Do you ever ask yourself…why is work so complicated?
All the things. The initiatives, the projects, the meetings, the committees – it’s easy to get overwhelmed.
What if you could apply the principles of minimalism to your work and simplify?
#1 Know Your Why
Why do you do the job you do? What belief drives and influences every action you take? Why do you get out of bed in the morning?
Your company probably has a defined why, but I’m referring to your personal mission statement. It could be the role you play in the larger why, or not. Your why can be customer focused, or not. Oprah and Richard Branson have all encompassing why’s…
Your why can be temporary. It can be general. It can be specific.
This is why I am here.
This is what I am working towards.
This is what is meaningful to me.
Need more inspiration? Check out books, articles, videos and podcasts with Simon Sinek, Start With Why and Greg McKeown, Essentialism.
#2 – Define Your Goals
Once you, Know Your Why, ask – What does success look like in my role?
Beware, you may have a variety of answers – to generate $x profit, complete a certain amount of projects, to achieve customer satisfaction, to help people, to have a small percentage of errors, to be compliant – But just like going KonMari on your closet, you’ll need to simplify and choose the most meaningful.
I see managers of new hires concerned about setting goals too early. Understandably you want a new employee to feel comfortable and keep their focus on learning. Simplify all the input. Give clear direction on what success looks like, early.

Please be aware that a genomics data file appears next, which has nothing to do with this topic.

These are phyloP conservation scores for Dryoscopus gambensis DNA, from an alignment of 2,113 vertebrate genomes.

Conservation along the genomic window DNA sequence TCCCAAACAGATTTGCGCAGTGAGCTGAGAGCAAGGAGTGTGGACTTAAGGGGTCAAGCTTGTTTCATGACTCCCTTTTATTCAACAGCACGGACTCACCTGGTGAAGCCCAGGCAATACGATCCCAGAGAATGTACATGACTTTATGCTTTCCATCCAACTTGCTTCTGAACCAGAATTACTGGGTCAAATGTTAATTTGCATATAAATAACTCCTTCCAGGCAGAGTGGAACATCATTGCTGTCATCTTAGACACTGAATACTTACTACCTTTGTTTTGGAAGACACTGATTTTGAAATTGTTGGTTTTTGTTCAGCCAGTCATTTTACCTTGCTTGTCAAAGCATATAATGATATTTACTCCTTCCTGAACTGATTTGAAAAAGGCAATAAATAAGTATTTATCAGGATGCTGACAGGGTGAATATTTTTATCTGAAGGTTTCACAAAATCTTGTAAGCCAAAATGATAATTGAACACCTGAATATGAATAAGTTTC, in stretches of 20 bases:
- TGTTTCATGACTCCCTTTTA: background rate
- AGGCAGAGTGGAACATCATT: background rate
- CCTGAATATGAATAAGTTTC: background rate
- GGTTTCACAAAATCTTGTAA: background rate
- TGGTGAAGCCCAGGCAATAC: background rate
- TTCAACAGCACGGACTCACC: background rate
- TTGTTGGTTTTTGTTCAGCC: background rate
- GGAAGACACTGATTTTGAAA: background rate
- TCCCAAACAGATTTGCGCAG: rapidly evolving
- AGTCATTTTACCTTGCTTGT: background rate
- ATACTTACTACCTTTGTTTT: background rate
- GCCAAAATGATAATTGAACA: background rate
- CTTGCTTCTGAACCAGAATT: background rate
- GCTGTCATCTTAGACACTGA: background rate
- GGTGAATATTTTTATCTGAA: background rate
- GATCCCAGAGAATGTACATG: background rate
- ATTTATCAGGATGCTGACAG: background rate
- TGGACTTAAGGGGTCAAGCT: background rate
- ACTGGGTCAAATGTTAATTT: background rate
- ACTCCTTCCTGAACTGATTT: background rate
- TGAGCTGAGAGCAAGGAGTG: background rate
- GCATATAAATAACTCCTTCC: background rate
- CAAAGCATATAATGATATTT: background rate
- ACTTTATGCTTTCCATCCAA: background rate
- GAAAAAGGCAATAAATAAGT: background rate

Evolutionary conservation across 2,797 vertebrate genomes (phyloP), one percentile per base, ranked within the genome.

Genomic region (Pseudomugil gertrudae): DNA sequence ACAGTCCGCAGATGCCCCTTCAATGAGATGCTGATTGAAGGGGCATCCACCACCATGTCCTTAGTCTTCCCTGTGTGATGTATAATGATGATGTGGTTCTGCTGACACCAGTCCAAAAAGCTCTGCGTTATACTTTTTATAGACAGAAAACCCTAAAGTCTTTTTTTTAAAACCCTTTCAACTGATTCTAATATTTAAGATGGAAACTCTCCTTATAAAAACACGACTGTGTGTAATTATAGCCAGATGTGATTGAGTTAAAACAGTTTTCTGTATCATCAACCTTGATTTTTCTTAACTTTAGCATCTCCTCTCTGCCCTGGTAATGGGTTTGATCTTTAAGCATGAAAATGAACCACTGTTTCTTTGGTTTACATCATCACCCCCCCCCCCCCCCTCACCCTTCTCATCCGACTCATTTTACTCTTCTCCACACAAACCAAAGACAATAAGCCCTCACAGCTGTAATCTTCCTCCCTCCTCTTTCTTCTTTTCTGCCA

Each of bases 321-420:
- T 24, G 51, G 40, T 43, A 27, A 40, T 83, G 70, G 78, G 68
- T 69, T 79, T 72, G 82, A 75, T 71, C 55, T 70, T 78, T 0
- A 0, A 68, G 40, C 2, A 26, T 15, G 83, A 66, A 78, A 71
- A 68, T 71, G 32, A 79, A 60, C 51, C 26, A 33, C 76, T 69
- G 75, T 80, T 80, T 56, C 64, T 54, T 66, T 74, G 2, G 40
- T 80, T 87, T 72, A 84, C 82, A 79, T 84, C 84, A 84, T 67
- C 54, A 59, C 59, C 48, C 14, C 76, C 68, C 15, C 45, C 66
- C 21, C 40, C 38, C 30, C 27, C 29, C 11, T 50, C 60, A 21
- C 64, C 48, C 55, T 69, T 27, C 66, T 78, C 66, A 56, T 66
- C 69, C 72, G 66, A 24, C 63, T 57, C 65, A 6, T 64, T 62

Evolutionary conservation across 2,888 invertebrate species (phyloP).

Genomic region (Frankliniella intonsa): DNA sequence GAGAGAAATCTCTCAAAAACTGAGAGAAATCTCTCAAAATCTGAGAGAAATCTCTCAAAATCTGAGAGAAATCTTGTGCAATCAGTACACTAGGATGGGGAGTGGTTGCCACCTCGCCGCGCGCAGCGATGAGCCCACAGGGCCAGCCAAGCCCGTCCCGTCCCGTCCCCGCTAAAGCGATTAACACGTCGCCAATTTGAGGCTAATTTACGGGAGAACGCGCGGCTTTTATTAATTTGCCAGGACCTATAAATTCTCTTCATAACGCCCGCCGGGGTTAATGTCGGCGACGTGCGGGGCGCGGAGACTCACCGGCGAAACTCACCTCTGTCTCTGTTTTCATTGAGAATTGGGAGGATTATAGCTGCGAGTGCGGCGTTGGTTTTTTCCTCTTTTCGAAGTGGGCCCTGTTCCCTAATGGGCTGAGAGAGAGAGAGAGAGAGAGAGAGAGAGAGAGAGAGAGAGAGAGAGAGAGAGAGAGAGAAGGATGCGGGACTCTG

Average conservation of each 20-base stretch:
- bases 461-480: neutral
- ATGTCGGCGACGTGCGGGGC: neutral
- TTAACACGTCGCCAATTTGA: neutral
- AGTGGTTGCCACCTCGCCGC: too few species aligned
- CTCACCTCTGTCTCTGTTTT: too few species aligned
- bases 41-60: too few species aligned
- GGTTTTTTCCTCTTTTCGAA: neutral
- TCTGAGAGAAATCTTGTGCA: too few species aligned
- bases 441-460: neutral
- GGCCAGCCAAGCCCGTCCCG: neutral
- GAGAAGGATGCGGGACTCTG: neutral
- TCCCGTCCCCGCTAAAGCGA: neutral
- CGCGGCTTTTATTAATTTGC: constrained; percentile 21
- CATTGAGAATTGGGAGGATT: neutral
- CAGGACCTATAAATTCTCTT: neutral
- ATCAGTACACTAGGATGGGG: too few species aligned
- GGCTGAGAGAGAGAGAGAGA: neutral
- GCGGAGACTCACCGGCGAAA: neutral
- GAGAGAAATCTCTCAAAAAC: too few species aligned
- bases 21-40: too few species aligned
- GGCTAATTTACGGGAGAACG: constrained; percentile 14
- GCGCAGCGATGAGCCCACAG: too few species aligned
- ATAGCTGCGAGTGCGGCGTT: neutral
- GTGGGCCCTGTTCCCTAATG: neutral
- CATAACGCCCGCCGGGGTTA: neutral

#3 – Identify Essential Tasks
Essential = absolutely necessary, extremely important
What actions do you need to take to achieve your goals? Working backwards from your goal, what do you need to do monthly, weekly and daily?
Ruthlessly cut away the unimportant. You’ll know you have your essential tasks when executing them results in accomplishing your goals, even if you do nothing else.
Don’t know? Shadow and interview those who have achieved success in your chosen field. You are looking for types of output, quantity, averages and ratios.
Be as specific as possible!
#4 – Make Space
When I worked in an office, I would start my week spray cleaning and wiping off my desk.
When I moved from Chicago to Austin and started working remotely from home, I realized how little I needed to get the job done. A phone. A computer. A notebook.
I refuse swag from conferences.
Look around you. Are you surrounded by clutter? What about your drawers, shelves and cabinets?
1. Take everything out
2. Clean the drawers and shelves
3. Categorize the content into piles – (trash, electronics, essential tasks, supplies, resources)
4. Put away things that need to go somewhere else, responsibly dispose of any trash
5. Put what is essential back in
As author and self-proclaimed “happiness bully”, Gretchen Rubin, likes to say “outer order = inner calm”. You’ll spend less time looking for things, have more energy and focus.
#5 – Try Mindfulness
I want to simplify my work. Do I have to meditate? No!
When you are mindful, you are aware of your thoughts, feelings, behaviors, and movements. You are intentional about being in the present moment. You don’t need to have a formal meditation practice to tap into mindfulness. You can practice mindfulness at any moment, in any situation. A study at Harvard found that people spend 46.9% of their waking hours thinking about something other than what they are doing. Try doing one thing at a time (single-tasking) and when your mind wanders (it will), come back to the present. That’s it! Practicing mindfulness will keep you connected to your why, your goals and your essential tasks.
Here’s to a simpler, more productive, less stressful work life!